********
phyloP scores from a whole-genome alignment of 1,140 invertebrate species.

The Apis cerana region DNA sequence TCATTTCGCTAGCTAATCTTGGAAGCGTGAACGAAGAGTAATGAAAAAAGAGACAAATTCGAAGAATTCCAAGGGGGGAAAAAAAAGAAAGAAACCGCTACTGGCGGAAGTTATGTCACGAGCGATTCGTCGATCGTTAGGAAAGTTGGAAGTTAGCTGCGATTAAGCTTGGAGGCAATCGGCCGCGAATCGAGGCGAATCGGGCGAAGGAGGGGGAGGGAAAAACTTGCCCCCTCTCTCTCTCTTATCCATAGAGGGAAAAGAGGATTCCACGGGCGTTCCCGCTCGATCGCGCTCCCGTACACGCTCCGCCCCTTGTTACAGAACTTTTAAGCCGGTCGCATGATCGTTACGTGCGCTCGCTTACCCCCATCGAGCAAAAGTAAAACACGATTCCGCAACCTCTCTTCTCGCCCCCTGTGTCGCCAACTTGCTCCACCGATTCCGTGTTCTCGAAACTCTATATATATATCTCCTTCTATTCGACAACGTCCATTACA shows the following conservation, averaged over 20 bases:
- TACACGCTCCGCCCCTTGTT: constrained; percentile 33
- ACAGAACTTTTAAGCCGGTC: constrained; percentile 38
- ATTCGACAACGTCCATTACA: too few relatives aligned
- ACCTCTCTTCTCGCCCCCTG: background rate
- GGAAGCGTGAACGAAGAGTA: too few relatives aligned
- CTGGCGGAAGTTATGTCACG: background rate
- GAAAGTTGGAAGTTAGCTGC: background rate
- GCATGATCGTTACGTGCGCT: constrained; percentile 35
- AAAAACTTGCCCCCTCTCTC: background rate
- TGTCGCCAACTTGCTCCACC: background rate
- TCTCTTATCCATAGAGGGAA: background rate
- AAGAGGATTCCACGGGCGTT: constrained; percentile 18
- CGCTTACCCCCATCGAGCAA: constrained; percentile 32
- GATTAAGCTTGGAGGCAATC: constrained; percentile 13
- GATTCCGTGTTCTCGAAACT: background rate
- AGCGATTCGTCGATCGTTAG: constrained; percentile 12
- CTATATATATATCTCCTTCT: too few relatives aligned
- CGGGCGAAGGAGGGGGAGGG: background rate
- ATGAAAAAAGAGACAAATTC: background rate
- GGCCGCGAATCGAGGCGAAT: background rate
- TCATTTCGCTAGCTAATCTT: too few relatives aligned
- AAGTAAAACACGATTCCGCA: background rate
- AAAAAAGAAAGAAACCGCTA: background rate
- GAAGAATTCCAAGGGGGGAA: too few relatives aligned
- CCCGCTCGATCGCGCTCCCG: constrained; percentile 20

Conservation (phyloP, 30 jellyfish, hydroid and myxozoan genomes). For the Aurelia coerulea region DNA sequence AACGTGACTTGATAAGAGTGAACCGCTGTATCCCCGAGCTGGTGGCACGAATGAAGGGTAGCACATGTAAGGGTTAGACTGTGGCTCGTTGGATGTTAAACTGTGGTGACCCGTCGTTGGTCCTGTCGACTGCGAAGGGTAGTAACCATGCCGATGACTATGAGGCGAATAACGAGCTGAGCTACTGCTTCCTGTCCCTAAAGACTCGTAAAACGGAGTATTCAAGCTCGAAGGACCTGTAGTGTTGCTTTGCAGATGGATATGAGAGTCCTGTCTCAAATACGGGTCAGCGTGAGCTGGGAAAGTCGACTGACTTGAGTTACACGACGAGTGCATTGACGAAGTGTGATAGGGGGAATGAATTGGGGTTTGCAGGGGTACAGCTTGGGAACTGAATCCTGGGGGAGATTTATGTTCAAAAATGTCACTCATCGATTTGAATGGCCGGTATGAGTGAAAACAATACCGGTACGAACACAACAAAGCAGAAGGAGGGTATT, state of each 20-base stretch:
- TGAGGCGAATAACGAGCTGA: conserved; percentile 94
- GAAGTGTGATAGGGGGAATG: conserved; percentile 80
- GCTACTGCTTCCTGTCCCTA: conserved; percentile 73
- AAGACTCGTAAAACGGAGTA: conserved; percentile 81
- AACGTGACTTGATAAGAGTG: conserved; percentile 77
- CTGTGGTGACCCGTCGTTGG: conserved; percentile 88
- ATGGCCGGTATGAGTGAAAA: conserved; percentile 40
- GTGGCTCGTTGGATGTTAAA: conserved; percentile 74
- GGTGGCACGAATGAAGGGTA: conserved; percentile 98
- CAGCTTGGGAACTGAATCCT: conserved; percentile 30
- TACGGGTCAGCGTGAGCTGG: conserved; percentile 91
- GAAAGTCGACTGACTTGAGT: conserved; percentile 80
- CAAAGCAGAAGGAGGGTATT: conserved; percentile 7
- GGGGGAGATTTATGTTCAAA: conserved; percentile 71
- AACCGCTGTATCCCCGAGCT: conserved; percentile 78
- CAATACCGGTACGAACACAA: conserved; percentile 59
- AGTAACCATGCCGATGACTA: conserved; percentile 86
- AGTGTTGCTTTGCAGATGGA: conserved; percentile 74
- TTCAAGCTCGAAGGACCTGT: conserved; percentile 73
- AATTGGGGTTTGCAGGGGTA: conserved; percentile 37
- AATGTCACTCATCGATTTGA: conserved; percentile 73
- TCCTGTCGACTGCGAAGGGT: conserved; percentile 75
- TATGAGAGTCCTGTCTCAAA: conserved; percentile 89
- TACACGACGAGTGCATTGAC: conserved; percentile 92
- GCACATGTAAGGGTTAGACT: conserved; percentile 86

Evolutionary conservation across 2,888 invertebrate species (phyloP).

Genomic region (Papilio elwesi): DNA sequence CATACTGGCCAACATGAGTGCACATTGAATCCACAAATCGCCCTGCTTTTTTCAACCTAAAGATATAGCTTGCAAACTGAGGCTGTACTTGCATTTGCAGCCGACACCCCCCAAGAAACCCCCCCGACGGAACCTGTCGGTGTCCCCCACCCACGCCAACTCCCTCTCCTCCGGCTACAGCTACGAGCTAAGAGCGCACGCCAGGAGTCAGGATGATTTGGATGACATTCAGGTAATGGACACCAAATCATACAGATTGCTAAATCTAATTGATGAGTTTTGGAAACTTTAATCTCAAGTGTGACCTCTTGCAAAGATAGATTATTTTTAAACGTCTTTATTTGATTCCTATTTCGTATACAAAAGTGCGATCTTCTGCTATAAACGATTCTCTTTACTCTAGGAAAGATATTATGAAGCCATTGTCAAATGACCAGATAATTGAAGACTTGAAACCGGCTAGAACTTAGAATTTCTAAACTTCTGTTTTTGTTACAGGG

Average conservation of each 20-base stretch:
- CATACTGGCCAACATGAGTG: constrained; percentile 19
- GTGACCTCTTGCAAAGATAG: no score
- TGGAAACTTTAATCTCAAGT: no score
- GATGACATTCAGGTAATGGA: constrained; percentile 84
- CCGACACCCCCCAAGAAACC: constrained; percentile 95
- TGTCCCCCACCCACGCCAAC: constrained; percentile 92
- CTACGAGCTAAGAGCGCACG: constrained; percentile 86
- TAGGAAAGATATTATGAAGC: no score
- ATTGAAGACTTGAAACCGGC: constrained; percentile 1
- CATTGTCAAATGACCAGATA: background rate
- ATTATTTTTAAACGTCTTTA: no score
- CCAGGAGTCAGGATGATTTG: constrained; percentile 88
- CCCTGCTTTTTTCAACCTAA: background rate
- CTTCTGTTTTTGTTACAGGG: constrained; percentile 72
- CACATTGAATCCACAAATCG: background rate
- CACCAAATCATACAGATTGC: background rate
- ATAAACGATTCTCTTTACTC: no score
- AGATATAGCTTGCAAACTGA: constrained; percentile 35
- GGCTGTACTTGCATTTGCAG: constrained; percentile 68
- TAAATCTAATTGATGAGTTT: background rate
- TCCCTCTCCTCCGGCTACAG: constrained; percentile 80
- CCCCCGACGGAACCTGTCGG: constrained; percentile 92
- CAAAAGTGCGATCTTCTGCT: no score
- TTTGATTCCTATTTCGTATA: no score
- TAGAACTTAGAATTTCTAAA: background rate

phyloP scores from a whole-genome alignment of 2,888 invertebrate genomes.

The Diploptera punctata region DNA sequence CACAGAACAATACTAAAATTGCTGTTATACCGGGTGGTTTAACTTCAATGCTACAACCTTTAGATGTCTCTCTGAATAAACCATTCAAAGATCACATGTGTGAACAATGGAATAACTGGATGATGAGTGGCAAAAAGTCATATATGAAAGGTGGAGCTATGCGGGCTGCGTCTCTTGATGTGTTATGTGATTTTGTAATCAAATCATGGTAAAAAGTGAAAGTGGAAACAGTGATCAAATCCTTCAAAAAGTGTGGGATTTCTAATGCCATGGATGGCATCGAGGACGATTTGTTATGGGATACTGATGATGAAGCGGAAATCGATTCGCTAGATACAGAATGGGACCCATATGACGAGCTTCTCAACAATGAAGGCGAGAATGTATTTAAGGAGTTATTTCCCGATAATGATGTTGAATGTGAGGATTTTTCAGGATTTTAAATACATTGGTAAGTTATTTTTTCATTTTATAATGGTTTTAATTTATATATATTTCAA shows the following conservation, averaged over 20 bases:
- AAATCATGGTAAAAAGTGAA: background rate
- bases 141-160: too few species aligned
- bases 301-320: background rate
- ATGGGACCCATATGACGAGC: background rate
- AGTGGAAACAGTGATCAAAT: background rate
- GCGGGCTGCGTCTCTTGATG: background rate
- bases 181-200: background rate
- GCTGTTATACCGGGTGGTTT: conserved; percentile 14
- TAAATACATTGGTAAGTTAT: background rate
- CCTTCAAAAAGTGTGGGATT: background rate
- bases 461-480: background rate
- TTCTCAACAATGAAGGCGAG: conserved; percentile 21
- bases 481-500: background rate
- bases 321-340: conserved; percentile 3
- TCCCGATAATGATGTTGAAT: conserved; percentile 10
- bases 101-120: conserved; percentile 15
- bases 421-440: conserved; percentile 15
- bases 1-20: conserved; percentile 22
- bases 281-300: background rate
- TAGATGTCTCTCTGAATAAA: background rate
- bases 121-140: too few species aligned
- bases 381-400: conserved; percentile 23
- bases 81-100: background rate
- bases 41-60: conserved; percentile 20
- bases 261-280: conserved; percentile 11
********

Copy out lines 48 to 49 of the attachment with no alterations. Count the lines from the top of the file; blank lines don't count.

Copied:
- AATTGGGGTTTGCAGGGGTA: conserved; percentile 37
- AATGTCACTCATCGATTTGA: conserved; percentile 73